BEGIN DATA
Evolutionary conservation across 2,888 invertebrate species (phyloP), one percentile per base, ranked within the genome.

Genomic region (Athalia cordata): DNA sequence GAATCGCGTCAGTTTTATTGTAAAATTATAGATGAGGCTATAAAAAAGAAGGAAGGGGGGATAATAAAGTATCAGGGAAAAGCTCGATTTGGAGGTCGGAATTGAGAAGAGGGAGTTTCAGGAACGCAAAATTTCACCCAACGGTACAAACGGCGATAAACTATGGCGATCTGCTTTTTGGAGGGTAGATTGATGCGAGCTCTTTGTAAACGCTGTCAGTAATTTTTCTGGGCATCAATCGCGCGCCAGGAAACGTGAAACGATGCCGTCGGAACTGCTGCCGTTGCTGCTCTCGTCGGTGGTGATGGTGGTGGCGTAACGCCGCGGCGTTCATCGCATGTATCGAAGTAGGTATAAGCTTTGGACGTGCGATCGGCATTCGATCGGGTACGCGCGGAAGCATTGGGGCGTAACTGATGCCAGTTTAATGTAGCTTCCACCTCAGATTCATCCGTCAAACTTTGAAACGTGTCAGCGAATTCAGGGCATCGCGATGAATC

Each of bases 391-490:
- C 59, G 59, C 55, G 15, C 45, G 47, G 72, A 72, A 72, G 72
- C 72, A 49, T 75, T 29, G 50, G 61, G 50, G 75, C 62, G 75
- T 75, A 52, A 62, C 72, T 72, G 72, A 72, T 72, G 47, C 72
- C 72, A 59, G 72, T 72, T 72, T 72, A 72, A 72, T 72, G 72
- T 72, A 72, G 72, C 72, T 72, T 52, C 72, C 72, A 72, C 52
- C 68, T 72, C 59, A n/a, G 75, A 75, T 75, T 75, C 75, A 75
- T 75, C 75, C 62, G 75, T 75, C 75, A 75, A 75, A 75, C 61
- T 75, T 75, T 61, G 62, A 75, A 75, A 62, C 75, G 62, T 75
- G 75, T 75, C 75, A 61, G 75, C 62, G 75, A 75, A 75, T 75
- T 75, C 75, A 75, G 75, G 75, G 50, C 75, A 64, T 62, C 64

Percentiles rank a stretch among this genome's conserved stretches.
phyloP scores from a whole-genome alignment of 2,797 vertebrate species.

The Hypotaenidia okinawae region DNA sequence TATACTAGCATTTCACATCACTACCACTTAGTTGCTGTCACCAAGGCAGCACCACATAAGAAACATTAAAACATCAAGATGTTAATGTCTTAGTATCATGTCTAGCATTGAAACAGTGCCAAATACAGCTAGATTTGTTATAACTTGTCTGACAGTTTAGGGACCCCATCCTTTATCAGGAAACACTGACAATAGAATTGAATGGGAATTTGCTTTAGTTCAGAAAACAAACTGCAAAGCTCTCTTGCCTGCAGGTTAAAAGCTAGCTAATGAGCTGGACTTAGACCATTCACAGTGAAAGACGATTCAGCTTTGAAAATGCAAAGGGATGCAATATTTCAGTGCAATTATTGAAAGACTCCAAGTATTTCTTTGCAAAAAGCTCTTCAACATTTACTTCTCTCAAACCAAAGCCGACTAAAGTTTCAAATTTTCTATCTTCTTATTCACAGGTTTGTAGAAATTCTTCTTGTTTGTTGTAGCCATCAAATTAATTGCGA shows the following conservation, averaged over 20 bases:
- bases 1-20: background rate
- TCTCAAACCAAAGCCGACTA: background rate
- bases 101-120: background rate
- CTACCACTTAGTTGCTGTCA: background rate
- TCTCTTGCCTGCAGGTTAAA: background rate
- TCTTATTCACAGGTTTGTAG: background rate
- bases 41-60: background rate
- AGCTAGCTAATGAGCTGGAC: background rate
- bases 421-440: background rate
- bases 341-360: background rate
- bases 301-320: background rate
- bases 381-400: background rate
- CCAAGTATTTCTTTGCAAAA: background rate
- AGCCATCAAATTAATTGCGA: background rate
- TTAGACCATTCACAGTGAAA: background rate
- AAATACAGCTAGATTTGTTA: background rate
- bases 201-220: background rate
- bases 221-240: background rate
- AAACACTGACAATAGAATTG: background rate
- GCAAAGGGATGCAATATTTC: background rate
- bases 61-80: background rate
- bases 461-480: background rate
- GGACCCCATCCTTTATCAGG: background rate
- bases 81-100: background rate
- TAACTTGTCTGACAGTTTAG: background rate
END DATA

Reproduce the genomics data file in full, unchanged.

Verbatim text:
Evolutionary conservation across 2,888 invertebrate species (phyloP), one percentile per base, ranked within the genome.

Genomic region (Athalia cordata): DNA sequence GAATCGCGTCAGTTTTATTGTAAAATTATAGATGAGGCTATAAAAAAGAAGGAAGGGGGGATAATAAAGTATCAGGGAAAAGCTCGATTTGGAGGTCGGAATTGAGAAGAGGGAGTTTCAGGAACGCAAAATTTCACCCAACGGTACAAACGGCGATAAACTATGGCGATCTGCTTTTTGGAGGGTAGATTGATGCGAGCTCTTTGTAAACGCTGTCAGTAATTTTTCTGGGCATCAATCGCGCGCCAGGAAACGTGAAACGATGCCGTCGGAACTGCTGCCGTTGCTGCTCTCGTCGGTGGTGATGGTGGTGGCGTAACGCCGCGGCGTTCATCGCATGTATCGAAGTAGGTATAAGCTTTGGACGTGCGATCGGCATTCGATCGGGTACGCGCGGAAGCATTGGGGCGTAACTGATGCCAGTTTAATGTAGCTTCCACCTCAGATTCATCCGTCAAACTTTGAAACGTGTCAGCGAATTCAGGGCATCGCGATGAATC

Each of bases 391-490:
- C 59, G 59, C 55, G 15, C 45, G 47, G 72, A 72, A 72, G 72
- C 72, A 49, T 75, T 29, G 50, G 61, G 50, G 75, C 62, G 75
- T 75, A 52, A 62, C 72, T 72, G 72, A 72, T 72, G 47, C 72
- C 72, A 59, G 72, T 72, T 72, T 72, A 72, A 72, T 72, G 72
- T 72, A 72, G 72, C 72, T 72, T 52, C 72, C 72, A 72, C 52
- C 68, T 72, C 59, A n/a, G 75, A 75, T 75, T 75, C 75, A 75
- T 75, C 75, C 62, G 75, T 75, C 75, A 75, A 75, A 75, C 61
- T 75, T 75, T 61, G 62, A 75, A 75, A 62, C 75, G 62, T 75
- G 75, T 75, C 75, A 61, G 75, C 62, G 75, A 75, A 75, T 75
- T 75, C 75, A 75, G 75, G 75, G 50, C 75, A 64, T 62, C 64

Percentiles rank a stretch among this genome's conserved stretches.
phyloP scores from a whole-genome alignment of 2,797 vertebrate species.

The Hypotaenidia okinawae region DNA sequence TATACTAGCATTTCACATCACTACCACTTAGTTGCTGTCACCAAGGCAGCACCACATAAGAAACATTAAAACATCAAGATGTTAATGTCTTAGTATCATGTCTAGCATTGAAACAGTGCCAAATACAGCTAGATTTGTTATAACTTGTCTGACAGTTTAGGGACCCCATCCTTTATCAGGAAACACTGACAATAGAATTGAATGGGAATTTGCTTTAGTTCAGAAAACAAACTGCAAAGCTCTCTTGCCTGCAGGTTAAAAGCTAGCTAATGAGCTGGACTTAGACCATTCACAGTGAAAGACGATTCAGCTTTGAAAATGCAAAGGGATGCAATATTTCAGTGCAATTATTGAAAGACTCCAAGTATTTCTTTGCAAAAAGCTCTTCAACATTTACTTCTCTCAAACCAAAGCCGACTAAAGTTTCAAATTTTCTATCTTCTTATTCACAGGTTTGTAGAAATTCTTCTTGTTTGTTGTAGCCATCAAATTAATTGCGA shows the following conservation, averaged over 20 bases:
- bases 1-20: background rate
- TCTCAAACCAAAGCCGACTA: background rate
- bases 101-120: background rate
- CTACCACTTAGTTGCTGTCA: background rate
- TCTCTTGCCTGCAGGTTAAA: background rate
- TCTTATTCACAGGTTTGTAG: background rate
- bases 41-60: background rate
- AGCTAGCTAATGAGCTGGAC: background rate
- bases 421-440: background rate
- bases 341-360: background rate
- bases 301-320: background rate
- bases 381-400: background rate
- CCAAGTATTTCTTTGCAAAA: background rate
- AGCCATCAAATTAATTGCGA: background rate
- TTAGACCATTCACAGTGAAA: background rate
- AAATACAGCTAGATTTGTTA: background rate
- bases 201-220: background rate
- bases 221-240: background rate
- AAACACTGACAATAGAATTG: background rate
- GCAAAGGGATGCAATATTTC: background rate
- bases 61-80: background rate
- bases 461-480: background rate
- GGACCCCATCCTTTATCAGG: background rate
- bases 81-100: background rate
- TAACTTGTCTGACAGTTTAG: background rate